Autrefois (In Olden Days)
Autrefois (In Olden Days), composed by Rick Robertson, is a late intermediate lyrical solo that is an appropriate repertoire piece for recitals, contests, and festivals. It recalls the Paris of the late nineteenth century, with its evocation of early Impressionism. This piece is part of the Kaleidoscope Volume 3 songbook. This piece has been selected for the NFMC Festivals Bulletin, 2020-2024.
Tarantella is a virtuosic, spellbinding piece for advanced pianists composed by Stacy Fahrion. The time signature is 6/8, although one of the recurring left hand patterns is in 7/8. In the recording, the piano is deliberately detuned, intensifying the dissonances of the double harmonic major scale by lowering the minor 2nd and minor 6th slightly, and raising the major 3rd and major 7th slightly. The percussion sounds are created by placing a tambourine on the bass strings of the piano. Detuning your piano and tossing a tambourine in it is entirely optional, although the composer encourages it.
The Lovelorn Lobster
The Lovelorn Lobster is a song from 1897 with words by Joseph W. Herbert. Stacy Fahrion wrote her own original whimsically macabre music to the poignant lyrics about love between a lobster and a piscatorial maiden going terribly awry. A timeless, classic theme for Valentine’s Day, or any occasion!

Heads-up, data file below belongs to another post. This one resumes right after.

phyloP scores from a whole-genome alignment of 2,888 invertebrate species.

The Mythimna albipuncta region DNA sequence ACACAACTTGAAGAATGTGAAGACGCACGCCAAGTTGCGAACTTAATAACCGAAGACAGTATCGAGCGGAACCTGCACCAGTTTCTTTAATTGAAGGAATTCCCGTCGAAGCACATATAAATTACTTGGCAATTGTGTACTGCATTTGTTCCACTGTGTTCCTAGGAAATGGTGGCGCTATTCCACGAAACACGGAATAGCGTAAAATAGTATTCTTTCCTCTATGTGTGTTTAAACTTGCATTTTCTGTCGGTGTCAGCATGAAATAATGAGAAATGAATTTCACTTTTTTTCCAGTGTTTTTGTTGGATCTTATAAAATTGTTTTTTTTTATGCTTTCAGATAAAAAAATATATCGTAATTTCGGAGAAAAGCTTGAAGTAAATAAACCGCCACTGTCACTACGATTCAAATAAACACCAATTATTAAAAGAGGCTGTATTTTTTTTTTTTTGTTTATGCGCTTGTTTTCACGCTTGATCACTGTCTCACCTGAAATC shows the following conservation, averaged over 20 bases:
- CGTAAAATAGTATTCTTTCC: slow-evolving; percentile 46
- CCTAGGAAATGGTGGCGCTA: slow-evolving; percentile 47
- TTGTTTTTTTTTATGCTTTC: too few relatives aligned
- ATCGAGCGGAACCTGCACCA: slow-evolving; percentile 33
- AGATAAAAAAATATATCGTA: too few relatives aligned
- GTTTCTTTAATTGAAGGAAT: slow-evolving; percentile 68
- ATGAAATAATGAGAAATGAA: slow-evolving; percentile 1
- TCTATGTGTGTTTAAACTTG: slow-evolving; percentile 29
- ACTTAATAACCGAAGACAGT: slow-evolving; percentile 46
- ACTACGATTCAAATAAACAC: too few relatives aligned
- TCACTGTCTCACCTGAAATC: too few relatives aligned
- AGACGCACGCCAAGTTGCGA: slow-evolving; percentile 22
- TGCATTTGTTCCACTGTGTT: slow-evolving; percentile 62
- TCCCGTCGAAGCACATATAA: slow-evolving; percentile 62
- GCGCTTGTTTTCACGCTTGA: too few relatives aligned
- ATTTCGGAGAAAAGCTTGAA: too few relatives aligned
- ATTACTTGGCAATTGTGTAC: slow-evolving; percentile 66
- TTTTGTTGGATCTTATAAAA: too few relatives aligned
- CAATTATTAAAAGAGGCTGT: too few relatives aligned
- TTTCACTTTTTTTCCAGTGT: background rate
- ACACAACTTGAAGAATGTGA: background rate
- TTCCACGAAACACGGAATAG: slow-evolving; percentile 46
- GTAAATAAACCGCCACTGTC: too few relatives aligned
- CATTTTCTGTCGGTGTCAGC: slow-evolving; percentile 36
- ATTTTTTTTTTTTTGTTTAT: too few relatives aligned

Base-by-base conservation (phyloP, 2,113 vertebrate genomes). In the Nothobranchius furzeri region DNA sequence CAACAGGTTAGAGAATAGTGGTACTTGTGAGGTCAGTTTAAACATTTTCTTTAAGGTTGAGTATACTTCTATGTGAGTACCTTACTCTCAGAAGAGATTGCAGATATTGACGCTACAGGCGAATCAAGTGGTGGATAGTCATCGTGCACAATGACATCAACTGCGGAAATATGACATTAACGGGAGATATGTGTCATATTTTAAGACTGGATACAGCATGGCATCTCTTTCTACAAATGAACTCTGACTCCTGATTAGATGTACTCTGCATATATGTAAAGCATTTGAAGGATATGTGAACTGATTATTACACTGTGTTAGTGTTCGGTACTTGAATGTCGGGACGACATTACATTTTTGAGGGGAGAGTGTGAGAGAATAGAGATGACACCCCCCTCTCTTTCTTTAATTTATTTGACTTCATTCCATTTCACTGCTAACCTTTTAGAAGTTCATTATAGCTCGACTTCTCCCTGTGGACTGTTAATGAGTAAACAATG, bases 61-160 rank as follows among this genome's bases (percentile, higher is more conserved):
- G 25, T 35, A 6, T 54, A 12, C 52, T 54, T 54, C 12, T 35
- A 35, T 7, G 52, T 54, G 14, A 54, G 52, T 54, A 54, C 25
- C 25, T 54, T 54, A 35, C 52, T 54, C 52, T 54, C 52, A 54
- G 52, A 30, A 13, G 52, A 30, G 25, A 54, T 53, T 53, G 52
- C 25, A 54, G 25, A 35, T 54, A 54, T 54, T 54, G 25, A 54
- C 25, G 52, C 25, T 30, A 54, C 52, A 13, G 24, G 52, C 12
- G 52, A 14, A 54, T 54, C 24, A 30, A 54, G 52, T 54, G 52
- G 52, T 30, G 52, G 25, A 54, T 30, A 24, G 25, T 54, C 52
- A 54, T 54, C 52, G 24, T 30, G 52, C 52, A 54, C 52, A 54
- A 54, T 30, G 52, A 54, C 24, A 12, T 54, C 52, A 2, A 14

Waltz for a Six-Legged Octopus
Waltz for a Six-Legged Octopus by Stacy Fahrion begins whirling gently in 6/8 time, but the real hexapus waltzing starts when the piece shifts to 9/8. This waltz, ideal for intermediates, is for anyone who has ever felt like they’re missing something that everyone else has.
Terrifying Trilogy is an eerie and mysterious three-piece set with Hitchcock-inspired titles spanning late-elementary to early intermediate levels. All three pieces are in an expanded C minor five-finger hand position. With fast-slow-fast tempo indications, the three solos work well as movements of a modern sonatina or as stand-alone material.
October is an intermediate new age piece by Sarah Reaser O’Brien, NCTM. The constantly moving triplet figures in both hands are meant to evoke the swirling motion of colorful autumn leaves blowing about in the breeze. Rather than centering on a traditional melodic line, October allows students to create a mood or effect by experimenting with dynamic inflection and rubato to vary each performance. Dynamic indications in the score are merely suggestions – performers are meant to make this free-flowing piece their own.